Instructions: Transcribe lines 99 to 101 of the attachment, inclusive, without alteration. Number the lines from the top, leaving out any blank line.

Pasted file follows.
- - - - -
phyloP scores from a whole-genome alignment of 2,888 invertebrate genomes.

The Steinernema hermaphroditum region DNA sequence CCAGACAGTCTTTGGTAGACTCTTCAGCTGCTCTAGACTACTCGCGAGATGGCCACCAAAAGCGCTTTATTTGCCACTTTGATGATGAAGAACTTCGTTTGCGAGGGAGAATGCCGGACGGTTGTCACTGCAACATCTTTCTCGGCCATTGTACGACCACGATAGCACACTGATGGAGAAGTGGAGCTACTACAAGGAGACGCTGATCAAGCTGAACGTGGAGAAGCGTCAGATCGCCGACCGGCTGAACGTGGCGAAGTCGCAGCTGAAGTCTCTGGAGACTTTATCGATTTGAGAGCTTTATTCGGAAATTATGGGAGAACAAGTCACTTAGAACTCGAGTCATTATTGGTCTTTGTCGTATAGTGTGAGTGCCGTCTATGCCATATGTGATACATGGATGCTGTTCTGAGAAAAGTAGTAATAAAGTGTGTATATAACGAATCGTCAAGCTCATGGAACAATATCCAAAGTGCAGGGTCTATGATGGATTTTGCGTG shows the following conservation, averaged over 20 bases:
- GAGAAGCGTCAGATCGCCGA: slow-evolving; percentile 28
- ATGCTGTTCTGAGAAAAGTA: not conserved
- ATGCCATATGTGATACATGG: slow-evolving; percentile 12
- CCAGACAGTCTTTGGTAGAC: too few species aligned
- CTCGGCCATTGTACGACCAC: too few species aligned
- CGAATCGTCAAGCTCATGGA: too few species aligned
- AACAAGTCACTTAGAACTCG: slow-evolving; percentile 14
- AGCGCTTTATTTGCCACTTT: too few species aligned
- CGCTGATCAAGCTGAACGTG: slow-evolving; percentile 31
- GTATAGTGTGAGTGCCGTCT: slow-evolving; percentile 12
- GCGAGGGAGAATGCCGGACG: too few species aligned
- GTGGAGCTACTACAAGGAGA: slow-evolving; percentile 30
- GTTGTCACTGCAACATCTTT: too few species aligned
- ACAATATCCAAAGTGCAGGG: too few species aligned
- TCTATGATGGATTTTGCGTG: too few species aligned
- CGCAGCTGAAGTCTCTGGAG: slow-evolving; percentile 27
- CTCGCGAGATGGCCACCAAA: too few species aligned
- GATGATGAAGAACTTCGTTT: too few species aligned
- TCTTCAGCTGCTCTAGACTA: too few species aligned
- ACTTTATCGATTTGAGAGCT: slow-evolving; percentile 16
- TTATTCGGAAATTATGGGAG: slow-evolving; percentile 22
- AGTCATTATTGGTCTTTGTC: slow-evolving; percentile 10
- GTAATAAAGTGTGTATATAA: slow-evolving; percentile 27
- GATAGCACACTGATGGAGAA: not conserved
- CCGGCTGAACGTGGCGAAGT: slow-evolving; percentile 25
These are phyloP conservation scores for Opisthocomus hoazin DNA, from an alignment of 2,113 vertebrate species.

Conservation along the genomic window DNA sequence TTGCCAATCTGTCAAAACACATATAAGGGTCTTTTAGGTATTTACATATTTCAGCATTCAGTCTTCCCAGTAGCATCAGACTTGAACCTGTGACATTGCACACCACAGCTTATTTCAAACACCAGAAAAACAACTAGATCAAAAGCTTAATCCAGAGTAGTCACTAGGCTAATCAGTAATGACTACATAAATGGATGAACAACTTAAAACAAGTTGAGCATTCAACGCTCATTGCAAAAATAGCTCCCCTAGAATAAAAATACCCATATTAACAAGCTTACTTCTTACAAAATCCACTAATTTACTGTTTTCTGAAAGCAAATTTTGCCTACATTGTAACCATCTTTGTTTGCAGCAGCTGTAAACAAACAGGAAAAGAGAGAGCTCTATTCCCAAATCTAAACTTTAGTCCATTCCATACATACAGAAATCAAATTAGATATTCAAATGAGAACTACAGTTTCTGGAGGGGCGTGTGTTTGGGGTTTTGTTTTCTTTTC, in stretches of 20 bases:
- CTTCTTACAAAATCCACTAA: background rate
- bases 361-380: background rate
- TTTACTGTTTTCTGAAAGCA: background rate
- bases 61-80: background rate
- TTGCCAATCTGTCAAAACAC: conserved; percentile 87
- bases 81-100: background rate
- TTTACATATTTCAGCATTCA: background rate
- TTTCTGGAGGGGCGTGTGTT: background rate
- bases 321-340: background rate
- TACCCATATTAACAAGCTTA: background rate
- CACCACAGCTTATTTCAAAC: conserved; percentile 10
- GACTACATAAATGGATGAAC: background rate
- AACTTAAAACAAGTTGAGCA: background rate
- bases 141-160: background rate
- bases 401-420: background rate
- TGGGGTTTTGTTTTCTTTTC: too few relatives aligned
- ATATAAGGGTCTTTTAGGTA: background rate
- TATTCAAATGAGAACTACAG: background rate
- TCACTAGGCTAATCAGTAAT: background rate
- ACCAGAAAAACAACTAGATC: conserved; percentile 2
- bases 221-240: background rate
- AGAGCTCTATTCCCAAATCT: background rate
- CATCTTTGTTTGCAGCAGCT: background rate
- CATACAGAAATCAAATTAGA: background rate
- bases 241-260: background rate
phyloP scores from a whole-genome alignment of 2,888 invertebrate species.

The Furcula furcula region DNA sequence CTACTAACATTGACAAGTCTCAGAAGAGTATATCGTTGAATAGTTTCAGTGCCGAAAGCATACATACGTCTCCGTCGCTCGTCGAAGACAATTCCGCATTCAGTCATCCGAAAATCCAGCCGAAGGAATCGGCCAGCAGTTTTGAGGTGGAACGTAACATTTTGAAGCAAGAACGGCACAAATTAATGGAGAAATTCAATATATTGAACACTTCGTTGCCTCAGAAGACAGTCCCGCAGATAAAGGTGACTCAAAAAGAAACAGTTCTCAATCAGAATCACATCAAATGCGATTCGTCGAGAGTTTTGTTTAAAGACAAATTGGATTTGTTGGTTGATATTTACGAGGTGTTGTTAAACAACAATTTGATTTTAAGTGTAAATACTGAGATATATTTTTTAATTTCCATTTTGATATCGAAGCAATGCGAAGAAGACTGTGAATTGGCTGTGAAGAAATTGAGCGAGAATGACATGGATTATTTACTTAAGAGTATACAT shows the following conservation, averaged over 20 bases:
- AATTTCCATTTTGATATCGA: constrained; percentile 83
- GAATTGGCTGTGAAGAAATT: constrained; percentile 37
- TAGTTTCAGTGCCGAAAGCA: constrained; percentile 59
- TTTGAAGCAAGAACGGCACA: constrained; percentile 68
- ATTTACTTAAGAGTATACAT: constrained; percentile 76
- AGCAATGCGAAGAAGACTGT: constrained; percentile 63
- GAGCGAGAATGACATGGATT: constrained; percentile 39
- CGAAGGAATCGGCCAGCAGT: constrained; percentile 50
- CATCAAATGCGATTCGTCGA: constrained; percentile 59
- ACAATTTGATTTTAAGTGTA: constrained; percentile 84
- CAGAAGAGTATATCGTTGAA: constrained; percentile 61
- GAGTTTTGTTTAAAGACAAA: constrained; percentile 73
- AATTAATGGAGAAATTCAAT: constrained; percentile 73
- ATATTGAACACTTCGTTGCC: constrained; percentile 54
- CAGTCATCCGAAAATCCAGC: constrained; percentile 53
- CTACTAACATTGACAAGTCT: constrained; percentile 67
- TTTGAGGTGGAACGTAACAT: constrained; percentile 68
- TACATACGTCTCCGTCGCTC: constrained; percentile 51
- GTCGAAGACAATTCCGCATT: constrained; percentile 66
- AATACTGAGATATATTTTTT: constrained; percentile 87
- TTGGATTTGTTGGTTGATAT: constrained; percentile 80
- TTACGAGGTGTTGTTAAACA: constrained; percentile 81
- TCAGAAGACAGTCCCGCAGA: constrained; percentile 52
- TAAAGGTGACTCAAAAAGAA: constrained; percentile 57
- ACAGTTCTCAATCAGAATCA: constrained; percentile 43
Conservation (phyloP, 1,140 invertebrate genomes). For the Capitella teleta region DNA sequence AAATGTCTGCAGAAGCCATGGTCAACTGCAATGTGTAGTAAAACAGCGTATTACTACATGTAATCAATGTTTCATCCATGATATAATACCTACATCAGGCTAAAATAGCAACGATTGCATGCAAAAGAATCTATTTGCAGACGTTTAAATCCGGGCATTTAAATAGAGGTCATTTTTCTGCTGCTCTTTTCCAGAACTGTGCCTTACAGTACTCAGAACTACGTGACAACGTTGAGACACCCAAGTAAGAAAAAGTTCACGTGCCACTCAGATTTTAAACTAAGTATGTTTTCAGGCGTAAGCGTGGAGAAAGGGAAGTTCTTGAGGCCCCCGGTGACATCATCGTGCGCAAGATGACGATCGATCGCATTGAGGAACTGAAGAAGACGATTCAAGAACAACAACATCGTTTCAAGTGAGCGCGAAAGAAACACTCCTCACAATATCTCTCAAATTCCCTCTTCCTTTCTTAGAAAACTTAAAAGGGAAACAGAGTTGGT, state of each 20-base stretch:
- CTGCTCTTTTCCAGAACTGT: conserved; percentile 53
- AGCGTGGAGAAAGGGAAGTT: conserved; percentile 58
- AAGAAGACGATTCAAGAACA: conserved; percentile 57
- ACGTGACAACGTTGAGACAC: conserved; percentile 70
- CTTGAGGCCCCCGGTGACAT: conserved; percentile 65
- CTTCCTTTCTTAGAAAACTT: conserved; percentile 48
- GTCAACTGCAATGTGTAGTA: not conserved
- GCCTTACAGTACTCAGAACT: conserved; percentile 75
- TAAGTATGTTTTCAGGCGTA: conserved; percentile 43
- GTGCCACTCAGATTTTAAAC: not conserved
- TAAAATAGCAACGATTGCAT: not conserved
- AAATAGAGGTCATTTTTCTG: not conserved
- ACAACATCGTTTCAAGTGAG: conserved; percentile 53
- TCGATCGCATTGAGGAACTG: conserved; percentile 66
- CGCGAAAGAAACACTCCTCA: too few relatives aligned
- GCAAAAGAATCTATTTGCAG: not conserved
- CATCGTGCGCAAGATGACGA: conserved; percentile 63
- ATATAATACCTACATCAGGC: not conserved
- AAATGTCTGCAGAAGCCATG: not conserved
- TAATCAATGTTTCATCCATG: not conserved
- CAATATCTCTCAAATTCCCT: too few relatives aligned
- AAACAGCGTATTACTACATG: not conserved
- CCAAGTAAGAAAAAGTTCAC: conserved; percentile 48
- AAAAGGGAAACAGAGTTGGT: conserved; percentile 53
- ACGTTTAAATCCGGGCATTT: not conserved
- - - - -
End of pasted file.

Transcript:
- CATCGTGCGCAAGATGACGA: conserved; percentile 63
- ATATAATACCTACATCAGGC: not conserved
- AAATGTCTGCAGAAGCCATG: not conserved